Open banking is nothing if not a lot of moving parts and complications. But could merchant incentives help fuel this ongoing effort at digital payments innovation?
That was one of the questions raised in a new PYMNTS interview with Ireti Samuel-Ogbu, Citigroup’s head of payments and receivables for Europe, Middle East and Africa. In a discussion with Karen Webster, Samuel-Ogbu talked about the role of API aggregation and how incentives can help to ignite open banking, one of the main efforts now taking place in the world of payments and commerce.
The discussion took place as more attention shifts to open banking. A Sept. 2019 deadline looms for financial institutions across Europe to comply with PSD2 and U.K. Open Banking regulations and enable trusted third parties to access a customer’s data based on the account holder’s consent — a key step toward more digital payments innovation.
“Some banks see this as a threat to how they do business,” Samuel-Ogbu said, describing one of the challenges that face these ongoing efforts in open banking. This means the focus as been more on compliance with PDS2 rather than commercialization. The U.K. has been instrumental through the Competition and Markets authority (CMA) in creating an enabling environment through setting a common standard for nine retail banks.
But as she told it, the right approach is to keep eyes on the prize — with customer consent at the heart of open banking, it’s incumbent on banks and third party providers to create compelling services on open banking rails that are attractive to customers. In Citi’s case, one such example is friction-free payment offerings that reflect the evolving demands of both individual consumers and corporate banking clients. Among those demands — and a focus of open banking efforts — are quick payments taking place directly from consumer banking accounts for a variety of use cases, including eCommerce sales, citizen payments to government entities, and more.
Take those bank account payments as one solid example of where incentives — even relatively small ones — could work to promote open banking. Instant collections from bank accounts via open banking rails provides a significantly lower cost alternative to cards for eCommerce merchants, as an example, and hence merchants can use incentive options at their disposal as one way to promote user adoption.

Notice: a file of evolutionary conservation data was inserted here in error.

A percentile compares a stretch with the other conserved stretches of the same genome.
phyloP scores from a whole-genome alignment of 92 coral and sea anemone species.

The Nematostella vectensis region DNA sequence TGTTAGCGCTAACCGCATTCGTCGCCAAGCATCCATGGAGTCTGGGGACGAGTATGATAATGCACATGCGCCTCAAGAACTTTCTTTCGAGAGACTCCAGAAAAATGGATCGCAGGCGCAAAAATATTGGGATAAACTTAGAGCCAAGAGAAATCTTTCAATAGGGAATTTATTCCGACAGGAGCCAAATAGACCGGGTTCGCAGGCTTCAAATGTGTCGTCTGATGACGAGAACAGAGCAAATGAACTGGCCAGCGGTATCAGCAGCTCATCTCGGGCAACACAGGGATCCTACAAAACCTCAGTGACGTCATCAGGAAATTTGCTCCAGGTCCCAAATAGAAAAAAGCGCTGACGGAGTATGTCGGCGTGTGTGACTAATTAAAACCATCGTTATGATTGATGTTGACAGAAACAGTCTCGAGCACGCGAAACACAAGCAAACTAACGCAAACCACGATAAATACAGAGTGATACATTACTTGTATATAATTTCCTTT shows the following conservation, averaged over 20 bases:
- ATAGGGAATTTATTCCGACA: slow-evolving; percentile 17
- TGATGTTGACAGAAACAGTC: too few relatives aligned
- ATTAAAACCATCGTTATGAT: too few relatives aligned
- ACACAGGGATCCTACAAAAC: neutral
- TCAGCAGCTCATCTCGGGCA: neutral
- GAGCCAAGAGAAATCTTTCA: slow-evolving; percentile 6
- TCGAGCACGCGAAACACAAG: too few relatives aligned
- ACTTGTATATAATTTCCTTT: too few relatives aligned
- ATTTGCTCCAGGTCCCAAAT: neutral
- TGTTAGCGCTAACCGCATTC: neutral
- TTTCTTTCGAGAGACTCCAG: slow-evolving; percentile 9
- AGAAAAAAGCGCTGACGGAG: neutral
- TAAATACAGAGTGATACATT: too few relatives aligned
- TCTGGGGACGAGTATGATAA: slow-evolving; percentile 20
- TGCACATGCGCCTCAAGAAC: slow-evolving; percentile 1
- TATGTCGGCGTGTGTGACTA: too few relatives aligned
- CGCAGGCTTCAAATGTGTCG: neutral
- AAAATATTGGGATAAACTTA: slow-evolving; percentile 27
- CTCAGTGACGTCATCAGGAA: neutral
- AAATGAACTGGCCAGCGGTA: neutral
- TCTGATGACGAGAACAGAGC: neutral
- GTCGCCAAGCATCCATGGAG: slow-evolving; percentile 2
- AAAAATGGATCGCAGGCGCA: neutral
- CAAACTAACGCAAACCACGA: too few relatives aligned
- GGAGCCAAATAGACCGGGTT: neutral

The challenge as it now stands, however, is that the user experience for payments via open banking is not yet as seamless as the card payment experiences that many consumers are generally used to in high card penetration markets like the U.K. With open banking, some banks employ a redirect to a user’s online banking website for strong customer authentication; however, increasingly banks will look to adopt better authentication options such as mobile bank app-based authentication, which is increasingly biometric-based, as an example.
Additionally, consumers are generally used to using cards for online purchases, and are heavily incentivized for doing so — airline reward miles, for instance, or the insurance cardholders often get from using that payment method. But were merchants to offer proper incentives for using a bank transfer payment method, this could help spark more mainstream use under open banking, Samuel-Ogbu said. Airlines, for example, have various low or no-cost incentive options such as air miles, priority boarding, etc. And using this payment method could help save merchants money, given the high cost of card payments. “You need incentives to swallow up the slightly clunky user experience,” she said.